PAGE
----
Affairs… Can a Marriage Survive an Affair?
The short answer to whether a couple can recover and grow after one partner has had an affair is… a conditional yes. Although the factors that lead to affairs are complex, the recovery and healing are twice as complex, difficult and challenging.
One factor that frequently is cited as a cause of affairs is the lack of intimacy within the relationship. What follows is a brief discussion as to what role a lack of intimacy has in creating a vulnerability for an affair to occur.
A Diminished Intimate Relationship
Why is it so difficult for many couples to obtain and sustain intimacy of a depth, quality and sufficiency to carry across a life time with a ‘loved one’.
Interestingly, intimacy can be equated to physical fitness, to explain this comparison, take some time to consider the following… once a person who exercises regularly stops their exercise routing, they will soon experience a subtle, but noticeable to them, a reduction in their sense of overall fitness.
For a healthy level of intimacy to remain between the couple, a person has to be continually applying themselves to the process of both giving and receiving affection and intimacy. This is not too different to maintaining physical fitness and good health.
However, it is difficult to provide a simple and neatly packaged answer to this question, as there are many variables that affect a person’s life and relationships.
Affairs are heart-wrenching betrayal that can leave a person feeling broken, alone and vulnerable
One popular belief held by many couple counsellors is that people subconsciously choose a partner who will help them recreate their own childhood struggles. When two people are doing this in their marriage at the same time, this is likely to create a vulnerability within their relationship.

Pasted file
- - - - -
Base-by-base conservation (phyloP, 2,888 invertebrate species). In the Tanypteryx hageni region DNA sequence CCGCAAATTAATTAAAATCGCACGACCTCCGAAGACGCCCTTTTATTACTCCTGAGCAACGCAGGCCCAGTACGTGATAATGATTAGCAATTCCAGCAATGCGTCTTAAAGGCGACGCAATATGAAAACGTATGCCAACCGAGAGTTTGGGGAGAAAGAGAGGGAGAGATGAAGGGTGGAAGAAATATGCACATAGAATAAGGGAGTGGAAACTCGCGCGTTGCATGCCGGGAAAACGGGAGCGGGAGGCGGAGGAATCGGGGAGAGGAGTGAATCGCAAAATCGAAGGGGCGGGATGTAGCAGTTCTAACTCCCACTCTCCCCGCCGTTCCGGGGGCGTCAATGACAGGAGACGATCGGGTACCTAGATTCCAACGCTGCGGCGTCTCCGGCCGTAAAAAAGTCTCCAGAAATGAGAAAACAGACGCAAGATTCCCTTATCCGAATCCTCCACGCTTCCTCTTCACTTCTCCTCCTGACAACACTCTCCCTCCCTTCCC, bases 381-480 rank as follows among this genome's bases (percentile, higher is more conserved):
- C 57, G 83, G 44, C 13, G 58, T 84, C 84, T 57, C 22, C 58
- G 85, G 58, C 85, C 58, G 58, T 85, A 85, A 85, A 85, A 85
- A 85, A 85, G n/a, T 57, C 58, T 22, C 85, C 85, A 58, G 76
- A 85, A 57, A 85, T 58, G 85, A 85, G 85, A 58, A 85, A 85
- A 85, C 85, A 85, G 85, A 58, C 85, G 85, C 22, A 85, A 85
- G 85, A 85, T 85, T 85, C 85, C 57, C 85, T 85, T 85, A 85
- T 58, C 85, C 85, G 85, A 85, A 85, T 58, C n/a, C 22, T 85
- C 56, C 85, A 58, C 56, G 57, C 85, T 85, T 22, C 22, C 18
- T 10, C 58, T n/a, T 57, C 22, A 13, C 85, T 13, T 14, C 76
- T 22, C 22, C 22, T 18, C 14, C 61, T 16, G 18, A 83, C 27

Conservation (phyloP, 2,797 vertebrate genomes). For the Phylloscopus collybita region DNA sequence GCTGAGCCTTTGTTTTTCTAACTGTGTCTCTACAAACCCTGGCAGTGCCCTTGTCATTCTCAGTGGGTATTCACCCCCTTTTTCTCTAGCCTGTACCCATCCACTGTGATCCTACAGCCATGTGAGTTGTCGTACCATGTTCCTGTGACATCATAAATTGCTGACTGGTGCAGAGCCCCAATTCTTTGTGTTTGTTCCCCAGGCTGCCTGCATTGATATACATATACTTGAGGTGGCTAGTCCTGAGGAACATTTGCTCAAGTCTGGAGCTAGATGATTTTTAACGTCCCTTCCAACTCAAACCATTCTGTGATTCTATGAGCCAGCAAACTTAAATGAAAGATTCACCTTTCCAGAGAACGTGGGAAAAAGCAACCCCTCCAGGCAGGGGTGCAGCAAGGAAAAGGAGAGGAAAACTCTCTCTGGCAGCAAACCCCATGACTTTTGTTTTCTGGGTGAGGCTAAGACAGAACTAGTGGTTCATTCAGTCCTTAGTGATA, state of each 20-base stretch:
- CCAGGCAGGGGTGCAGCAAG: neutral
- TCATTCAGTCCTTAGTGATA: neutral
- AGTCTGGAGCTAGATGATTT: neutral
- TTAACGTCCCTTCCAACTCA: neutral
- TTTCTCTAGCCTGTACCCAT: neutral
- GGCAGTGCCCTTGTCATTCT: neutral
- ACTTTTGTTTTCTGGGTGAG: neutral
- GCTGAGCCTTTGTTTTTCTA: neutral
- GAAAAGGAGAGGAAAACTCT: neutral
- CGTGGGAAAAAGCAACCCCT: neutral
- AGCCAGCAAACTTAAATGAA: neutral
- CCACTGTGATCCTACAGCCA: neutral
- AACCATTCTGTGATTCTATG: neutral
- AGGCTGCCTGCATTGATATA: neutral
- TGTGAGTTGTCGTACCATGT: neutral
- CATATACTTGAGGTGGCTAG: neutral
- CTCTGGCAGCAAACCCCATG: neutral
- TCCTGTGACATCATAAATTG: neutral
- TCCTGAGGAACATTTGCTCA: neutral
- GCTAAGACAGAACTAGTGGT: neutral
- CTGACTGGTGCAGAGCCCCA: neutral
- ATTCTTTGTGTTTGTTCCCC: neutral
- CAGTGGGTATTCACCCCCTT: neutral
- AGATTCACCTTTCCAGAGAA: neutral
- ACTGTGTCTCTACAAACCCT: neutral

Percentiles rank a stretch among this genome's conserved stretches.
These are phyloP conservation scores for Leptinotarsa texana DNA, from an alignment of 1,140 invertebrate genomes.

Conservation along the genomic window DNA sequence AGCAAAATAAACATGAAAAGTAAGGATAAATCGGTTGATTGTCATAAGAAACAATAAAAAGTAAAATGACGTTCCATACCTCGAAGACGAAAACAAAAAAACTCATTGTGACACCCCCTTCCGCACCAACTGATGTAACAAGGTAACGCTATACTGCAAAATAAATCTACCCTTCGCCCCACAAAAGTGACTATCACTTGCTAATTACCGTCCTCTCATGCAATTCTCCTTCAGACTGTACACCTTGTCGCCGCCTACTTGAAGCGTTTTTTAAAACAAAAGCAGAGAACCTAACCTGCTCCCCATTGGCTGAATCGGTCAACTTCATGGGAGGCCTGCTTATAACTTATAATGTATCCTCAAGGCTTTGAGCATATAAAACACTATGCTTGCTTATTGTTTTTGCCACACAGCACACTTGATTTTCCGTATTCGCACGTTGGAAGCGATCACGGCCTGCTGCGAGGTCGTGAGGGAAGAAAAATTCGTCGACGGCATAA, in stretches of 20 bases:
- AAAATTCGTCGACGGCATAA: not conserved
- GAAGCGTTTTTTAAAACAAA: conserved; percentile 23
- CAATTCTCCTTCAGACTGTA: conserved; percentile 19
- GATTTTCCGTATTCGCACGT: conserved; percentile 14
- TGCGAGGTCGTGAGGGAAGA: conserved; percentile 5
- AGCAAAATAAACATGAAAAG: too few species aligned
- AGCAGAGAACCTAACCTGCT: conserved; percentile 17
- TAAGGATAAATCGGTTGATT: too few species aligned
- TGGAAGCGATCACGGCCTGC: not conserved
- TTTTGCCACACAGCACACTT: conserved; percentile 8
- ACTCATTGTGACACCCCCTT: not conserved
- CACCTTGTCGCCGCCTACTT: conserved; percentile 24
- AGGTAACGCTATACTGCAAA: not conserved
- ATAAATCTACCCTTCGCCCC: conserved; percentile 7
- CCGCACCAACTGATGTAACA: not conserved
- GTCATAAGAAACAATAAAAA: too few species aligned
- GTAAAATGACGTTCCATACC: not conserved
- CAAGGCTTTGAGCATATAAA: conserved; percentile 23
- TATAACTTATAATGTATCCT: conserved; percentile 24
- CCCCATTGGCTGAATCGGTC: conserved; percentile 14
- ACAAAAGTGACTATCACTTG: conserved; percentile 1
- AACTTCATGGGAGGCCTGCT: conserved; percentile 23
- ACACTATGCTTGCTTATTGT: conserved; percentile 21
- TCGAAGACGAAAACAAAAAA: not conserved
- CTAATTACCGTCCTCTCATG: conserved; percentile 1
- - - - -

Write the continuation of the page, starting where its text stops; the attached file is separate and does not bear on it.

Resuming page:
At this point, either partner may feel exhausted or hopeless from trying to get their physical or emotional needs met, and they may develop a sexual relationship or an emotional relationship, even a combination of both with another person.
Other strategies that people employ to manage their intimacy void is by focusing their energies into other activities such as work, sport, drugs, alcohol, gambling, or similar. These activities in turn frequently create a range of other problems that allow the lack of intimacy to be minimised and not to be addressed.
An important step in freeing oneself from childhood struggles is to assume self-responsibility and have a close look at the role they may have played in the marriage failure. This is not a simple process, but is an opportunity for both partners to resolve childhood issues that interfere with their adult lives and to obtain the life they truly want.
To take these steps involves courage, self-honesty and a belief in the relationship. It also means that one cannot get caught-up in blaming, anger or resentment – a difficult task given the understanding and the entitlement for such feelings, these feelings are mostly destructive.
For the relationship to begin the process of rebuilding, trust must be restored before intimacy can be re-established. However, the deceptions which affairs are built around leave a deep and lasting wound within the other partner that lingers for a long, long time.
For the relationship to have any chance to recover, the unfaithful partner has to cease all contact with the person they had the affair with. A commitment to total honesty with their partner is mandatory. Trust is something that is earned over an extended period of time, merely saying ‘trust me’, simply does not work.
If the unfaithful partner expects trust to easily return, and becomes frustrated that it has not, then the relationship has little prospect of recovering from this point. IF the unfaithful partner applies themselves to ensuring active and honest communication, and is prepared to maintain this over a long period of time, then the relationship has a good chance of recovery.
At this point, intimacy has a high probability of returning and the marriage becoming even stronger.